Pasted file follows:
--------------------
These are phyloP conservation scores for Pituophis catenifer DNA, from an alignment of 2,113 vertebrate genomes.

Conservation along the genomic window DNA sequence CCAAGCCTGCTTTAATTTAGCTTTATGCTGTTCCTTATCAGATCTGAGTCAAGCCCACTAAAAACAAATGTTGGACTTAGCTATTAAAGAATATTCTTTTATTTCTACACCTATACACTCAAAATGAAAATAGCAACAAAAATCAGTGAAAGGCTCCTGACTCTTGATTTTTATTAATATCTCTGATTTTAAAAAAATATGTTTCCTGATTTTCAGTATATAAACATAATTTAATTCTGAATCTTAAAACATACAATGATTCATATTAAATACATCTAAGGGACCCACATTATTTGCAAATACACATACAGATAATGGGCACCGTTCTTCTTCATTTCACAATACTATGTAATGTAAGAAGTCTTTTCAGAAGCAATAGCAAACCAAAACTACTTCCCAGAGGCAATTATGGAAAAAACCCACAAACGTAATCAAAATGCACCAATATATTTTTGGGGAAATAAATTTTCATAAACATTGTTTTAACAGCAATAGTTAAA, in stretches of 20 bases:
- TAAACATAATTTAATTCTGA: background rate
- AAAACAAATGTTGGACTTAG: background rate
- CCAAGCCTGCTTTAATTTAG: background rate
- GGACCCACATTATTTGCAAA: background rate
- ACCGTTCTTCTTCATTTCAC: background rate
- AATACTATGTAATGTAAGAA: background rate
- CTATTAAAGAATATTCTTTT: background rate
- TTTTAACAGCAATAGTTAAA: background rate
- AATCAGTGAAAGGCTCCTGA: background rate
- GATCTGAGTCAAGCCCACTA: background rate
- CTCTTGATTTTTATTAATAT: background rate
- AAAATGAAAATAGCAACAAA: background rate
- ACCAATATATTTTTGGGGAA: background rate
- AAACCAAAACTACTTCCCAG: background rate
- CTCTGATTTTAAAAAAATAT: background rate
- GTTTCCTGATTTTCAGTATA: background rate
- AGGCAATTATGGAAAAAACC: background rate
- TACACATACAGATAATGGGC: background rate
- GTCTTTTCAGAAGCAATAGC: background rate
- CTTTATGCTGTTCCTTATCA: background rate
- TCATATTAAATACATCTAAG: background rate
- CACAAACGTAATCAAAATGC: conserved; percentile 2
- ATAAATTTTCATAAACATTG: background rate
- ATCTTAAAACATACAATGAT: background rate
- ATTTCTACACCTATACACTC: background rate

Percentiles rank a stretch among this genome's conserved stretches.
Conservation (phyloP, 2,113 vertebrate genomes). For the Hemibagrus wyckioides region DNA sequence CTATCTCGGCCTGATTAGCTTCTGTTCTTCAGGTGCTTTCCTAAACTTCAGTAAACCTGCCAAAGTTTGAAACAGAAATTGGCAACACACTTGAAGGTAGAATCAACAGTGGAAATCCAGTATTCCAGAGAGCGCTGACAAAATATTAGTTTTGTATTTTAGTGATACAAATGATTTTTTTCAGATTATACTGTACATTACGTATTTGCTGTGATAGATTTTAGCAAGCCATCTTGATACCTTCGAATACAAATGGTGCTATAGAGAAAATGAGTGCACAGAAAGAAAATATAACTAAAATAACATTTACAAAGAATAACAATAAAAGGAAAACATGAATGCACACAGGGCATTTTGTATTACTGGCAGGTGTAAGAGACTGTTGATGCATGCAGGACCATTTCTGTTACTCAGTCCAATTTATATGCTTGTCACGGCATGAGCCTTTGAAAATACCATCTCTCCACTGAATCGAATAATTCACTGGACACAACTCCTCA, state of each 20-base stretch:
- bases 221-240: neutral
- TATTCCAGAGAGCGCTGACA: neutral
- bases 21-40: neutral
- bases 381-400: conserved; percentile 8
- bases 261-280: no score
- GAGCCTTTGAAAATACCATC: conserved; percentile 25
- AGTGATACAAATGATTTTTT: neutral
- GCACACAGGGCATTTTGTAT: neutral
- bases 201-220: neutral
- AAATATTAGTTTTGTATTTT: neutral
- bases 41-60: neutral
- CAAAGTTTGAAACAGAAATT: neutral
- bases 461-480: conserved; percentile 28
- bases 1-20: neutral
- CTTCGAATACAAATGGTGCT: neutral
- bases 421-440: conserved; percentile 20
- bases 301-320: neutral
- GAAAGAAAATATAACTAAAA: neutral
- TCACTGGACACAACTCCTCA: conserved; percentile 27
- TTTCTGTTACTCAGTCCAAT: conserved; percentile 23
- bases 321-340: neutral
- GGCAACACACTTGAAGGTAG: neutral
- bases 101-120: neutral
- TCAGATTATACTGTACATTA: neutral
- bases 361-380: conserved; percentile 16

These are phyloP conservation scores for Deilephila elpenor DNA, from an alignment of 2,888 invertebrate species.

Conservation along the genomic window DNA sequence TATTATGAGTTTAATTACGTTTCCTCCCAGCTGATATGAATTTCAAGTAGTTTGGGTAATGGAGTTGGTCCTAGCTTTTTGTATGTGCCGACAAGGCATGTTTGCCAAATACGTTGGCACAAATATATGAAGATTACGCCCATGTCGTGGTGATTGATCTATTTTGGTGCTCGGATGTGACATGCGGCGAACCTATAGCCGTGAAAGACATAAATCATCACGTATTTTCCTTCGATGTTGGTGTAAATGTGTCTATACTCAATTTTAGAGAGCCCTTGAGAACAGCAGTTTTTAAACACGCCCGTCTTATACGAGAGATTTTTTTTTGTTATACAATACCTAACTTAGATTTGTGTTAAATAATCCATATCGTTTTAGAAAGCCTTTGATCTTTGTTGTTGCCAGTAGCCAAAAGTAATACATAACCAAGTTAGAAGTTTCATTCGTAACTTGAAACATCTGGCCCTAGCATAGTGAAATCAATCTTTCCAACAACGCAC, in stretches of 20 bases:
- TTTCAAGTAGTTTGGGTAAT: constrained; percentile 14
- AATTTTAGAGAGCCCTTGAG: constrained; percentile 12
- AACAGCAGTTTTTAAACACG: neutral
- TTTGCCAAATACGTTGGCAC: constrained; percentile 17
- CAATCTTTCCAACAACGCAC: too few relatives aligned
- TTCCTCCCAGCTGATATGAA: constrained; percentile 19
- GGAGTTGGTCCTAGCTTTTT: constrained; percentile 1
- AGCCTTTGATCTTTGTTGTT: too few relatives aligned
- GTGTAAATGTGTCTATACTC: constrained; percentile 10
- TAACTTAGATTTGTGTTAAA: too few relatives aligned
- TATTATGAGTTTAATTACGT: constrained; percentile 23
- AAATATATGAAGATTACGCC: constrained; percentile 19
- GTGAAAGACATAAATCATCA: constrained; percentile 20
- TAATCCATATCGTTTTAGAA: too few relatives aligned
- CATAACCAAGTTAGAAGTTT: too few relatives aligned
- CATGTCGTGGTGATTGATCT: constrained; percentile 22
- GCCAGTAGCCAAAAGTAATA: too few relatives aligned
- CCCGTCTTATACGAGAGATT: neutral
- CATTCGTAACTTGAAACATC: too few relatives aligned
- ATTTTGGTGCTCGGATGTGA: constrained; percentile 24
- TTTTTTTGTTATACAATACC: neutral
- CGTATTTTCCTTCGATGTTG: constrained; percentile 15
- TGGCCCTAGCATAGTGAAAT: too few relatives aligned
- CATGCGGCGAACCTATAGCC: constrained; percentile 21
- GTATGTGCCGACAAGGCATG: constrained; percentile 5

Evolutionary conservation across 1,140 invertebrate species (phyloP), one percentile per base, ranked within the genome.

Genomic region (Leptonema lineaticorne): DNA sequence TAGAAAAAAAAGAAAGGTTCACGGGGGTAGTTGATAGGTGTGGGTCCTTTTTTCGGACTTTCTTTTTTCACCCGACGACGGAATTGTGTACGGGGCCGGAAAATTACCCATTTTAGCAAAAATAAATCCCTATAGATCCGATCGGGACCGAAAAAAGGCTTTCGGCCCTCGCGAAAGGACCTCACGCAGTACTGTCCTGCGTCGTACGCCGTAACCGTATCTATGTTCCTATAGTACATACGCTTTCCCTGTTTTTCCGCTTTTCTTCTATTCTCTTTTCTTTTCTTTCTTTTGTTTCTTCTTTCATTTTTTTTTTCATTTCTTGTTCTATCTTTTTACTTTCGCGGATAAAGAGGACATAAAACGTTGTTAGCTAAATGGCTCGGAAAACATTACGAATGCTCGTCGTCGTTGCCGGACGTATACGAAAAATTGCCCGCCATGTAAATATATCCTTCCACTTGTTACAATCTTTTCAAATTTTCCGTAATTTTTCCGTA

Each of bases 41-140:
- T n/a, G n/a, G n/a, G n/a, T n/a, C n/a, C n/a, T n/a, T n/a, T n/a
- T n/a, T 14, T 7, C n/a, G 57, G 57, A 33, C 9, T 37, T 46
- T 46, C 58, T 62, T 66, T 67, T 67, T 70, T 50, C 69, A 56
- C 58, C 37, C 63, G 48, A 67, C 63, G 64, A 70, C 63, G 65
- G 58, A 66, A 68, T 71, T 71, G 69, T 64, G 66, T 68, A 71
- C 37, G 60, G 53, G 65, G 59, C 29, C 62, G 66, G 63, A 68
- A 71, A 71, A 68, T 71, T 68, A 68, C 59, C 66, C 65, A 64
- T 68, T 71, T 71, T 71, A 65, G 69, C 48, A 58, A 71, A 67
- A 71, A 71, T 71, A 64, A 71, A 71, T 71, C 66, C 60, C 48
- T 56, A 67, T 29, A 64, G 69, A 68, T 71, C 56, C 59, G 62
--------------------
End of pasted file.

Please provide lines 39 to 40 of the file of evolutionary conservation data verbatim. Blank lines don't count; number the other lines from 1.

- AAATATTAGTTTTGTATTTT: neutral
- bases 41-60: neutral